For instance, a black organic cotton print T-shirt, advertised as vegan, organic and skin-friendly, costs about $110 (in the European Union, a price that includes the value-added tax) or $90 (elsewhere, without that tax). Among the extensive details customers can learn about the shirt online are that the hang tag (67 cents) is made of 100 percent wood-free cellulose and buffered with calcium carbonate, and the T-shirt itself was knitted and assembled in Germany and cost the retailer about $13.50. (All prices were converted from euros.)
Mr. Pieters explained by email that his decision to present his products this way stemmed from his time at a major fashion house.
“I saw how the companies I worked for and others would move their production from Belgium or France to Vietnam or India, but would still be asking the same prices they asked before,” he said. Other ethical concerns, like fair wages, also informed his decision, Mr. Pieters said.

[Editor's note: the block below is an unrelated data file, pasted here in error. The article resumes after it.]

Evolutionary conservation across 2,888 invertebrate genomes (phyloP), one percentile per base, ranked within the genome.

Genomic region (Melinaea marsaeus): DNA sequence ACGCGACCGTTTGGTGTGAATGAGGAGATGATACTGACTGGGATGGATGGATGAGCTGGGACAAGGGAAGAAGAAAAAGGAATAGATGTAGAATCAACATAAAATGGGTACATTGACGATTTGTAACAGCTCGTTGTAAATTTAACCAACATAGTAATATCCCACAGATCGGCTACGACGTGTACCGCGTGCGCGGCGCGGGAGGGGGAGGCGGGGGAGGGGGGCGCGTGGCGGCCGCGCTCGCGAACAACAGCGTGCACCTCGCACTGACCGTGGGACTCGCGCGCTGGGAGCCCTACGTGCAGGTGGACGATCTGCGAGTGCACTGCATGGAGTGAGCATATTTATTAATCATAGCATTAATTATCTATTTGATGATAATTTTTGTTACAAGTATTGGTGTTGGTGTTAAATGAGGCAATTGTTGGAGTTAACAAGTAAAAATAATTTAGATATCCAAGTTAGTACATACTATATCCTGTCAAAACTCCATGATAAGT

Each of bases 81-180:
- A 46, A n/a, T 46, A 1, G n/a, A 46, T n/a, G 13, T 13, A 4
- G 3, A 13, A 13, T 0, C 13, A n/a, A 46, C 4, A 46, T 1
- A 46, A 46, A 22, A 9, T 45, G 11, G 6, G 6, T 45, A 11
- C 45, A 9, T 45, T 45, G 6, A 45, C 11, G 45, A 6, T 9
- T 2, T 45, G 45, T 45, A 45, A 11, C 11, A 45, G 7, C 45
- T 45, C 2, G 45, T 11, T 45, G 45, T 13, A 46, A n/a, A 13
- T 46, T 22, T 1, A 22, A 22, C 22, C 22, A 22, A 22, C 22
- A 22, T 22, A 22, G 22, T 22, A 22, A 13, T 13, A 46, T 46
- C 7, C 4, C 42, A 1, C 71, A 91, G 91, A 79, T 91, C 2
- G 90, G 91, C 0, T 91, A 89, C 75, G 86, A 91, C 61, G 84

Scott Gabrielson, who got the idea for his accessories and leather goods company, Oliver Cabell, while working on his M.B.A. at Oxford, said the ability to sell directly to consumers online had a big influence on his decision to use transparency pricing. He wanted to show that, by eliminating brick-and-mortar and other built-in costs, clothing sellers could save shoppers money.
“By cutting out traditional wholesale, you can sell directly to consumers and have a much higher quality product for a much lower price point — the pure economics make that work,” Mr. Gabrielson said.
One of his biggest challenges, however, has been…